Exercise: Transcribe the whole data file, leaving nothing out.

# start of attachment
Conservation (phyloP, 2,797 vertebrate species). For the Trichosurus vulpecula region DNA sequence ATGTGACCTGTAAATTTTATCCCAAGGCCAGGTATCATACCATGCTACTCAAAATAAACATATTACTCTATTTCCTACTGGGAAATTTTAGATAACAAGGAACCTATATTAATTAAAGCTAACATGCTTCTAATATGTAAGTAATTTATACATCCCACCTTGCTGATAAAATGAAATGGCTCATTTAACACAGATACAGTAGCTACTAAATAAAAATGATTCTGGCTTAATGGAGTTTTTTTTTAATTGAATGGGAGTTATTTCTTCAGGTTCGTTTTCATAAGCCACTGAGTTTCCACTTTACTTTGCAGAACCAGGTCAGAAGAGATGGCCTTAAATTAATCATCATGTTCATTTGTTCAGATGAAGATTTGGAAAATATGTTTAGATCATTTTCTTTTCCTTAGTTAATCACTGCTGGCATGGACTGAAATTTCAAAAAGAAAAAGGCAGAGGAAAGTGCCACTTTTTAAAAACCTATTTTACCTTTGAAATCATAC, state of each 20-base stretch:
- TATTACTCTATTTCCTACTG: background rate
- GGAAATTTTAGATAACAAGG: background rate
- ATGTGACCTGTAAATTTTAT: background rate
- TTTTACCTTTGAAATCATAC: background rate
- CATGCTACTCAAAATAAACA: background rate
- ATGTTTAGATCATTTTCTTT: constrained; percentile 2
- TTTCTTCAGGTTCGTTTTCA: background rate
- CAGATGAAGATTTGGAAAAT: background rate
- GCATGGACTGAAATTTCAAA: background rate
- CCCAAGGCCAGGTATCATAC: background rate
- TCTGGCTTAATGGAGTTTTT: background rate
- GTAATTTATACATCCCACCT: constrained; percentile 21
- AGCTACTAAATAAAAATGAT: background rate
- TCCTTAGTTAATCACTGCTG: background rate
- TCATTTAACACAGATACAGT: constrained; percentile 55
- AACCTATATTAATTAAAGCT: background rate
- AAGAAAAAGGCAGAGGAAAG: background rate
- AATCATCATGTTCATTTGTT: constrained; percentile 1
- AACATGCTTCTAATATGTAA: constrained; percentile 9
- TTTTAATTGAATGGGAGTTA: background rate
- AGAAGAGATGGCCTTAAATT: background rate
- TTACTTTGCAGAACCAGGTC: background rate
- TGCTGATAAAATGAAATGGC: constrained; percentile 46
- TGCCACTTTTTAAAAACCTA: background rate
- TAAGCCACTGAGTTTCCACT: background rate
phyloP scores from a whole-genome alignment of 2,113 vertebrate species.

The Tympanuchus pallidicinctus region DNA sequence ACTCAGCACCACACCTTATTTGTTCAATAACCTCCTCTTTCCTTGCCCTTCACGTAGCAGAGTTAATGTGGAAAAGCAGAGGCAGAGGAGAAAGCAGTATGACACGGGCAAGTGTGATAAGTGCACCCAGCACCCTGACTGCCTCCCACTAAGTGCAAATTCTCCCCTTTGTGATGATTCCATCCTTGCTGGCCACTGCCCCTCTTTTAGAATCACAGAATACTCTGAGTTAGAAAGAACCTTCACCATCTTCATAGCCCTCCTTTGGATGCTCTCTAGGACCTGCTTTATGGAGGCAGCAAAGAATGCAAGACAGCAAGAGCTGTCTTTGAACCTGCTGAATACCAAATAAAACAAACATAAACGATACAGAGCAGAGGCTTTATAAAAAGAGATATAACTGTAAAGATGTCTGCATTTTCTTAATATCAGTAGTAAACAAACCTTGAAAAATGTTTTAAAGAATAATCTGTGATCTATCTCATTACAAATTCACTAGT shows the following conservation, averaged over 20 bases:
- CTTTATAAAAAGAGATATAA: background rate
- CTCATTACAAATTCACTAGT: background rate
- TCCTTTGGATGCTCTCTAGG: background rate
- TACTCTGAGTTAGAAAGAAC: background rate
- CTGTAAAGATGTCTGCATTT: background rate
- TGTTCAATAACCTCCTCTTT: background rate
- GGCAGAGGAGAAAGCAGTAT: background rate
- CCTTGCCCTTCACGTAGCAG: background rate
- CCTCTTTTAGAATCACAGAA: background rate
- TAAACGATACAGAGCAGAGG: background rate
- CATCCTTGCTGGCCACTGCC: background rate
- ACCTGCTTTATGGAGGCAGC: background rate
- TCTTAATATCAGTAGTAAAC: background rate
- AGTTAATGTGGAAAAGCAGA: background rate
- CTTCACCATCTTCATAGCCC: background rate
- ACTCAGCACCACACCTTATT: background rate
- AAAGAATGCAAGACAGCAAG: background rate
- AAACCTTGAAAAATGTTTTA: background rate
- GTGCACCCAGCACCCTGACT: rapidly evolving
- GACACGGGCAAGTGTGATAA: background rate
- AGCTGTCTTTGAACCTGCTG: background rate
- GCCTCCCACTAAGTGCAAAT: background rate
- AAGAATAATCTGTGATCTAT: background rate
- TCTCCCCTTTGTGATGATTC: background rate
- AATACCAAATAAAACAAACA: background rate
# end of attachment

Conservation (phyloP, 2,797 vertebrate species). For the Trichosurus vulpecula region DNA sequence ATGTGACCTGTAAATTTTATCCCAAGGCCAGGTATCATACCATGCTACTCAAAATAAACATATTACTCTATTTCCTACTGGGAAATTTTAGATAACAAGGAACCTATATTAATTAAAGCTAACATGCTTCTAATATGTAAGTAATTTATACATCCCACCTTGCTGATAAAATGAAATGGCTCATTTAACACAGATACAGTAGCTACTAAATAAAAATGATTCTGGCTTAATGGAGTTTTTTTTTAATTGAATGGGAGTTATTTCTTCAGGTTCGTTTTCATAAGCCACTGAGTTTCCACTTTACTTTGCAGAACCAGGTCAGAAGAGATGGCCTTAAATTAATCATCATGTTCATTTGTTCAGATGAAGATTTGGAAAATATGTTTAGATCATTTTCTTTTCCTTAGTTAATCACTGCTGGCATGGACTGAAATTTCAAAAAGAAAAAGGCAGAGGAAAGTGCCACTTTTTAAAAACCTATTTTACCTTTGAAATCATAC, state of each 20-base stretch:
- TATTACTCTATTTCCTACTG: background rate
- GGAAATTTTAGATAACAAGG: background rate
- ATGTGACCTGTAAATTTTAT: background rate
- TTTTACCTTTGAAATCATAC: background rate
- CATGCTACTCAAAATAAACA: background rate
- ATGTTTAGATCATTTTCTTT: constrained; percentile 2
- TTTCTTCAGGTTCGTTTTCA: background rate
- CAGATGAAGATTTGGAAAAT: background rate
- GCATGGACTGAAATTTCAAA: background rate
- CCCAAGGCCAGGTATCATAC: background rate
- TCTGGCTTAATGGAGTTTTT: background rate
- GTAATTTATACATCCCACCT: constrained; percentile 21
- AGCTACTAAATAAAAATGAT: background rate
- TCCTTAGTTAATCACTGCTG: background rate
- TCATTTAACACAGATACAGT: constrained; percentile 55
- AACCTATATTAATTAAAGCT: background rate
- AAGAAAAAGGCAGAGGAAAG: background rate
- AATCATCATGTTCATTTGTT: constrained; percentile 1
- AACATGCTTCTAATATGTAA: constrained; percentile 9
- TTTTAATTGAATGGGAGTTA: background rate
- AGAAGAGATGGCCTTAAATT: background rate
- TTACTTTGCAGAACCAGGTC: background rate
- TGCTGATAAAATGAAATGGC: constrained; percentile 46
- TGCCACTTTTTAAAAACCTA: background rate
- TAAGCCACTGAGTTTCCACT: background rate
phyloP scores from a whole-genome alignment of 2,113 vertebrate species.

The Tympanuchus pallidicinctus region DNA sequence ACTCAGCACCACACCTTATTTGTTCAATAACCTCCTCTTTCCTTGCCCTTCACGTAGCAGAGTTAATGTGGAAAAGCAGAGGCAGAGGAGAAAGCAGTATGACACGGGCAAGTGTGATAAGTGCACCCAGCACCCTGACTGCCTCCCACTAAGTGCAAATTCTCCCCTTTGTGATGATTCCATCCTTGCTGGCCACTGCCCCTCTTTTAGAATCACAGAATACTCTGAGTTAGAAAGAACCTTCACCATCTTCATAGCCCTCCTTTGGATGCTCTCTAGGACCTGCTTTATGGAGGCAGCAAAGAATGCAAGACAGCAAGAGCTGTCTTTGAACCTGCTGAATACCAAATAAAACAAACATAAACGATACAGAGCAGAGGCTTTATAAAAAGAGATATAACTGTAAAGATGTCTGCATTTTCTTAATATCAGTAGTAAACAAACCTTGAAAAATGTTTTAAAGAATAATCTGTGATCTATCTCATTACAAATTCACTAGT shows the following conservation, averaged over 20 bases:
- CTTTATAAAAAGAGATATAA: background rate
- CTCATTACAAATTCACTAGT: background rate
- TCCTTTGGATGCTCTCTAGG: background rate
- TACTCTGAGTTAGAAAGAAC: background rate
- CTGTAAAGATGTCTGCATTT: background rate
- TGTTCAATAACCTCCTCTTT: background rate
- GGCAGAGGAGAAAGCAGTAT: background rate
- CCTTGCCCTTCACGTAGCAG: background rate
- CCTCTTTTAGAATCACAGAA: background rate
- TAAACGATACAGAGCAGAGG: background rate
- CATCCTTGCTGGCCACTGCC: background rate
- ACCTGCTTTATGGAGGCAGC: background rate
- TCTTAATATCAGTAGTAAAC: background rate
- AGTTAATGTGGAAAAGCAGA: background rate
- CTTCACCATCTTCATAGCCC: background rate
- ACTCAGCACCACACCTTATT: background rate
- AAAGAATGCAAGACAGCAAG: background rate
- AAACCTTGAAAAATGTTTTA: background rate
- GTGCACCCAGCACCCTGACT: rapidly evolving
- GACACGGGCAAGTGTGATAA: background rate
- AGCTGTCTTTGAACCTGCTG: background rate
- GCCTCCCACTAAGTGCAAAT: background rate
- AAGAATAATCTGTGATCTAT: background rate
- TCTCCCCTTTGTGATGATTC: background rate
- AATACCAAATAAAACAAACA: background rate